The Finest Leaves of Matcha

edibleEXTRA
by Marta Madigan
Photos by Ryan Benyi, Styling by Bridget Henry

Brought to Japan from China by a Buddhist monk named Eisai, matcha has been drunk in the Land of the Rising Sun since the 12th century. This powdered green tea is made of gyokuro—tea plants shaded for the final period of growth to increase their chlorophyll content. Depending on the age of the tea bushes, harvesting techniques, and blending, matcha comes in different grades and prices.

The traditional presentation for the Japanese tea ceremony, sadō, the way of tea. The bamboo whisk whips the matcha green tea powder into a fine foam and the minature mountain of matcha is symbolic of the tea ceremony’s Buddhist origins. 

“For authentic ceremonial grade matcha, only the finest bud, or the tip of the plant is hand-plucked during an early harvest,” says Jean Wu, the owner of ZenCha tea salons. Tea leaves are steamed, dried, and deveined before being thinly ground in stone mills. Such premium quality powered tea has a glowing jade green color and silky texture.

“During the Japanese tea ceremony, the host uses hishaku—a bamboo water ladle—to measure the amount of hot water from the tea kettle.” 

Only the highest grade matcha can make a delectable bowl of koicha, a dense hot-chocolate-like beverage served during a full tea ceremony. This slightly sweet and creamy thick tea comes from plants that are at least 30 years old. Leaves of younger plants usually end up in thin tea called usucha, which has a stronger vegetal notes and more watery style of serving. Lower and significantly cheaper grades of matcha are used for culinary and everyday drinking purposes.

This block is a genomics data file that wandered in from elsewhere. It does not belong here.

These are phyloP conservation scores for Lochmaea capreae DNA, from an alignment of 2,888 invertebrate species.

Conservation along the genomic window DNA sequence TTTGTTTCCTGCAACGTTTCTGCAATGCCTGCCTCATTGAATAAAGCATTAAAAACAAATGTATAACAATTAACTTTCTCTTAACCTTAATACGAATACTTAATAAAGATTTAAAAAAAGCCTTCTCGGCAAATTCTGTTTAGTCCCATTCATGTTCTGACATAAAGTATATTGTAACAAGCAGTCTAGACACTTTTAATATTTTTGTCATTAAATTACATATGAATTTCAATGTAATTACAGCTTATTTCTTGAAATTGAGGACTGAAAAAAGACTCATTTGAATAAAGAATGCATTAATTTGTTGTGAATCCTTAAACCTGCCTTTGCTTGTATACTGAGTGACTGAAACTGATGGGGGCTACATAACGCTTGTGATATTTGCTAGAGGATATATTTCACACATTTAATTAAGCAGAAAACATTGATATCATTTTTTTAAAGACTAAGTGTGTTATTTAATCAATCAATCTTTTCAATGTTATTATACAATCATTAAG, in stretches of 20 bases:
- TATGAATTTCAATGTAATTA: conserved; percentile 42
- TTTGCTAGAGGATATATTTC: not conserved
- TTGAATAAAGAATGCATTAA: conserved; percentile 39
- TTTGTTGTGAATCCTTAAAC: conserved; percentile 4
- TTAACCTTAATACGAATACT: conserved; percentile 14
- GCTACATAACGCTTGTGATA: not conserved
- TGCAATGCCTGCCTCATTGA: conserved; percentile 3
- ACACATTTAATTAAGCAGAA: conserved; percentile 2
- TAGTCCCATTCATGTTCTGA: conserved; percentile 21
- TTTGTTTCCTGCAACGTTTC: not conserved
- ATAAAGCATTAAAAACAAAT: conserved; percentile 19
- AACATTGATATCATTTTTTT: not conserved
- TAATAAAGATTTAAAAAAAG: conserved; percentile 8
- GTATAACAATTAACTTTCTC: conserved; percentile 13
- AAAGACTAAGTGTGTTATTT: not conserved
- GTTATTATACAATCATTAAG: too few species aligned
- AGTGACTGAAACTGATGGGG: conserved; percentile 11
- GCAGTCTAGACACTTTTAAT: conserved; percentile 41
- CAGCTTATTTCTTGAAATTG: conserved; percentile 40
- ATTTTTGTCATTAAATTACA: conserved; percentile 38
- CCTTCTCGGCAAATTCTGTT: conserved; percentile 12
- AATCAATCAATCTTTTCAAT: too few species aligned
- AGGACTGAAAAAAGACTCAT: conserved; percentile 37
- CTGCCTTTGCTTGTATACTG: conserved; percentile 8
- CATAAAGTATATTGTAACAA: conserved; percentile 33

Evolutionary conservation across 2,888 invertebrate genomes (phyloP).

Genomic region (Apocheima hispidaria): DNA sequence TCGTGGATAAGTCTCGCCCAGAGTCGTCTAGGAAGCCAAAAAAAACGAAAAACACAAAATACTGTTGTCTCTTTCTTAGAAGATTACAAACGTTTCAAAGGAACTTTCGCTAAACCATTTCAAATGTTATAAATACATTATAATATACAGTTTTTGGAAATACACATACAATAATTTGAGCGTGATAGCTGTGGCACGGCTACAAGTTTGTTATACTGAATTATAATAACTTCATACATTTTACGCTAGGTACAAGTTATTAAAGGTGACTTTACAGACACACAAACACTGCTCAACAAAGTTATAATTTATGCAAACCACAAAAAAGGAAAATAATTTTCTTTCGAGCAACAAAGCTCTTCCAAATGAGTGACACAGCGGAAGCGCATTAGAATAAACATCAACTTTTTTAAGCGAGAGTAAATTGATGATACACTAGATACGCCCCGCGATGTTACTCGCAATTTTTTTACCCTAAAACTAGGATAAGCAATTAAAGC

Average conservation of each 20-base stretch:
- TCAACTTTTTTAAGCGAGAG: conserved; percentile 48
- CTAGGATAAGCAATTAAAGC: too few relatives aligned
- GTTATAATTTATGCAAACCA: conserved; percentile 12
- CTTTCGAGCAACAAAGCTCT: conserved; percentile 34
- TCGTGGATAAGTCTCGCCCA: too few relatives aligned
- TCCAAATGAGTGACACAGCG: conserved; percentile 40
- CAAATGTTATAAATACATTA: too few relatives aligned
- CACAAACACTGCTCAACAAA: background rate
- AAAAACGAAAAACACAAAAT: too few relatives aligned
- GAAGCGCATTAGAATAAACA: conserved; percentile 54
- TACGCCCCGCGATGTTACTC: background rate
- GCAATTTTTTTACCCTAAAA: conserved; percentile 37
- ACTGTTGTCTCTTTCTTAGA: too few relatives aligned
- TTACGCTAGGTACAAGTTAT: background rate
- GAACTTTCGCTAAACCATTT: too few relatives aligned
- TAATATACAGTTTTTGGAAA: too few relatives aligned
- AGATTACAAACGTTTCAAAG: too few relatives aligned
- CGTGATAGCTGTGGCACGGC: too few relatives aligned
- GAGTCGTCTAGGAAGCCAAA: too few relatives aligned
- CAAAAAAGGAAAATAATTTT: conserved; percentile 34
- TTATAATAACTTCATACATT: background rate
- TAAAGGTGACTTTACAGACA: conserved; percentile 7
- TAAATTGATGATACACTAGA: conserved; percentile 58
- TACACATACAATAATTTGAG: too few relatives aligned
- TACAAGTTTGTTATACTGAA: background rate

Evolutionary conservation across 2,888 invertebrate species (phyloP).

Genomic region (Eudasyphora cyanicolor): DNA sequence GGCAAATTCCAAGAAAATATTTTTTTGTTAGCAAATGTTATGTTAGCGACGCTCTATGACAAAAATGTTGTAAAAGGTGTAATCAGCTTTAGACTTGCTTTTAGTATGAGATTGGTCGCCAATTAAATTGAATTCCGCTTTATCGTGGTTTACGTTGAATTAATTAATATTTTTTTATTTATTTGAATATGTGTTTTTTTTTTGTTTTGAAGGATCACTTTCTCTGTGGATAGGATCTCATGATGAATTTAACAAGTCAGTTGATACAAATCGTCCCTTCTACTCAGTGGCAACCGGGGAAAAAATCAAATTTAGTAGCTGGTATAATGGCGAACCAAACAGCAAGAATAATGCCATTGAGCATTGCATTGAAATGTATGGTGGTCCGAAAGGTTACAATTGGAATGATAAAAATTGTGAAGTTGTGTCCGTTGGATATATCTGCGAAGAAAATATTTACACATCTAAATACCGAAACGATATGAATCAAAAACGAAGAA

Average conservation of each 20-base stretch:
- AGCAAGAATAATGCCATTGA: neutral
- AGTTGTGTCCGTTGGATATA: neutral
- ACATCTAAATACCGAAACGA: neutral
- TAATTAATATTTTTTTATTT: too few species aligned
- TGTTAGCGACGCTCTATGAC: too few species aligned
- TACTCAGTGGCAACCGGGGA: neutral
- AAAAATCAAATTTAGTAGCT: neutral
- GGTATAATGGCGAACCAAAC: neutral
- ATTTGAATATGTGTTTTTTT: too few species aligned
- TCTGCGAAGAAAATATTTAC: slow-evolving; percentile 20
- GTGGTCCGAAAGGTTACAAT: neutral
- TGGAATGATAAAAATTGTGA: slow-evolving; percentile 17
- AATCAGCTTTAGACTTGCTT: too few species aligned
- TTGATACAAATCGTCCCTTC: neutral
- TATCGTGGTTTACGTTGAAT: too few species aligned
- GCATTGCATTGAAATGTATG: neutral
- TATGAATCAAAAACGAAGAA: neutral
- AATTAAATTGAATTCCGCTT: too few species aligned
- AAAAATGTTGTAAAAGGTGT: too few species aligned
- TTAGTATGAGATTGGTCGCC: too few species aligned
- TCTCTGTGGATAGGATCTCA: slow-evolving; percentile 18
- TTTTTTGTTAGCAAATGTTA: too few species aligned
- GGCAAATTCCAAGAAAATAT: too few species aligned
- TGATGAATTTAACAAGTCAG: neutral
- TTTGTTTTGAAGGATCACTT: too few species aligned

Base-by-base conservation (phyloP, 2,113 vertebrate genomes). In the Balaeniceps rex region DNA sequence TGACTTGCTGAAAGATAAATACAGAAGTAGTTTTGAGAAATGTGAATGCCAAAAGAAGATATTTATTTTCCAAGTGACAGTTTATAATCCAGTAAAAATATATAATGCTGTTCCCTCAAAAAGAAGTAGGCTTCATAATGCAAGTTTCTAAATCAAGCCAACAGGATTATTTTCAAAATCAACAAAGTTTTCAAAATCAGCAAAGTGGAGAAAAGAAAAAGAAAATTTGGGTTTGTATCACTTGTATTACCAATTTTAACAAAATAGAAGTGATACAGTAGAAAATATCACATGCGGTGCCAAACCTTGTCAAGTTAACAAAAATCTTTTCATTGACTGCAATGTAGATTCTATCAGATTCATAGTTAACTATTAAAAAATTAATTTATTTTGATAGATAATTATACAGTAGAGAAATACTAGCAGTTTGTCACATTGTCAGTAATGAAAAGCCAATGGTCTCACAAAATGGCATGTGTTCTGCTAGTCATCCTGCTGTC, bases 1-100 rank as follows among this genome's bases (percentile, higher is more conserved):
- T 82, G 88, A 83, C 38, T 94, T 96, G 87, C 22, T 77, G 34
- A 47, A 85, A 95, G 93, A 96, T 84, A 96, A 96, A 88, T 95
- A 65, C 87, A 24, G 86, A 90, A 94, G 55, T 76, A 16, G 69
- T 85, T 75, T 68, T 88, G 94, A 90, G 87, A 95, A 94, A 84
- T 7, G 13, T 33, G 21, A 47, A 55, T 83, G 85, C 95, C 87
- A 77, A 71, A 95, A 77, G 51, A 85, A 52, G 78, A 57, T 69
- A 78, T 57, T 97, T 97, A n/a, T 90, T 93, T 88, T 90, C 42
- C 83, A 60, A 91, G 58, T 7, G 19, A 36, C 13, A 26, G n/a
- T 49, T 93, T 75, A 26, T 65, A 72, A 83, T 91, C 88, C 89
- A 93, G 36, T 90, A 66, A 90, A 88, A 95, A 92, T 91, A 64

“The host also chooses a beautiful ceramic from which matcha is drunk. In winter a deeper bowl keeps the heat longer. In harmonious hand movements, the host whisks the tea with hot water, placing the bowl next to the guest. The guest drinks the tea, then admires the bowl.” 

Difficult to find in retail outlets in the U.S., authentic matcha can be purchased online from a Japanese provider Kyoto Obubu Tea Farms at obubutea.com.

Read more about The Way of Tea in our winter issue.